The visual-spatial components of each of the aforementioned instruments were compared. A dichotomy score of either normal or abnormal was allocated for each of the tests as follows:

1) Mini Mental State Examination: The intersecting pentagons were rated as normal (score 1) or abnormal (score 0). 2) CDT as normal (score 2) or abnormal (1 or 0). Scores were allocated as follows: 0 – neither numbers nor hands are present, or they have been placed incorrectly; 1 – the hands are present and they have been placed correctly, and numbers are either missing or incorrectly placed; 2 – both hands and numbers are present and have been placed correctly. 3) Cube Drawing Test component of the MoCA test as normal (score 1) or abnormal (score 0). 4) Trail Making B test component of MoCA test as normal, where all points (letters and numbers) are connected in the correct order (score 1), or at least one point is missed or not in the correct sequence (score 0). 5) Visual-spatial index of the Neurotrax (Mindstreams) computerized cognitive assessment battery (a score of ≤85, representing one standard deviation [SD] below normal was scored as 0, and >85 as 1).

A diagnosis of dementia was made according to DSM-IV criteria31 and of MCI according to consensus criteria for MCI.7,9,10

The study was approved by the Ethics Committee of Clalit Health Services at the Meir Medical Center.

Statistical analysis

We calculated sensitivity, specificity, positive predictive value (PPV), and negative predictive value (NPV) for each of the measures for determining cognitive impairment.

  • Sensitivity = true positive/gold standard positive
  • Specificity = true negative/gold standard negative
  • PPV = true positive/test outcome positive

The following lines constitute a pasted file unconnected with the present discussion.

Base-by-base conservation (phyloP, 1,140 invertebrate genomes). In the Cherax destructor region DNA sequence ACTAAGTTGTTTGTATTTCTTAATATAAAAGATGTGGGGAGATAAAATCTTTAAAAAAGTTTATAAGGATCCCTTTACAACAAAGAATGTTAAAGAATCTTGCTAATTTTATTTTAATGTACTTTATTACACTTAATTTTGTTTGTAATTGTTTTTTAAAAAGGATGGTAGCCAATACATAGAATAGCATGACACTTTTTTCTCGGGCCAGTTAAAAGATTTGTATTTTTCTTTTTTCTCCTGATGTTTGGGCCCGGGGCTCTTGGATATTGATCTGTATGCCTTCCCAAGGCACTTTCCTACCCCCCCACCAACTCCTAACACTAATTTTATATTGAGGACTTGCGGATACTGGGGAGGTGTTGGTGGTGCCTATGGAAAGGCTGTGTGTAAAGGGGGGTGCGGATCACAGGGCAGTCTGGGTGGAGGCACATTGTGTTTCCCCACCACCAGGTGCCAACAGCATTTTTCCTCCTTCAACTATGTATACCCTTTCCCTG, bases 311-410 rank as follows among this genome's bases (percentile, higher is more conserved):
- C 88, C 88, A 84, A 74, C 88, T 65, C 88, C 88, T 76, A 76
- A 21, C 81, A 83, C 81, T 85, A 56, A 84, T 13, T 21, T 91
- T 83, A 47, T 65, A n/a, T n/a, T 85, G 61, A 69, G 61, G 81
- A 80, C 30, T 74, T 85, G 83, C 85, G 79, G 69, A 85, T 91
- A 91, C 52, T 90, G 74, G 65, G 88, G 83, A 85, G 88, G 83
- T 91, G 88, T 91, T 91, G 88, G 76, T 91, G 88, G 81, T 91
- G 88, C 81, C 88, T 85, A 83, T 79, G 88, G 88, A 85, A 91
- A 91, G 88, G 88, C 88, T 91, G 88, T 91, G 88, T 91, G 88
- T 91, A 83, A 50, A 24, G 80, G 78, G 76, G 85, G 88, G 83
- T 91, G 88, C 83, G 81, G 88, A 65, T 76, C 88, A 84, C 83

• NPV = true negative/test outcome negative

Using the visual-spatial index of the Neurotrax (Mindstreams) assessment battery as the reference,2830 the other tests were compared both individually and in varied combinations, in order to determine sensitivity and specificity, PPV, and NPV. Chi-square analysis was performed with P<0.05 considered to be statistically significant.


Study population

A total of 190 patients assessed at the CGA unit over the years 2005–2010 with data available for all the study instruments were eligible for inclusion in the study (Table 1).

Table 1 Characteristics of study participations (N=190)
Abbreviations: SD, standard deviation; MCI, mild cognitive impairment; PHQ-9, Patient Health Questionnaire-9; CIRS-G, cumulative illness rating scale – geriatric version.

The average age and SD was 81.09±5.42 years (range: 67–94), and 111 (58.4%) were females. The mean education level was 13.83 years (SD ±10.02). Based on clinical and cognitive assessment, 62 (32.6%) of the patients were determined to be cognitively normal, 90 (47.4%) were diagnosed as having MCI, and 38 (20%) were diagnosed as having dementia. Of those with dementia, 27 (71%) patients were diagnosed with Alzheimer’s disease, nine (23.8%) with vascular dementia, one (2.6%) with diffuse Lewy body dementia, and one (2.6%) with other dementia.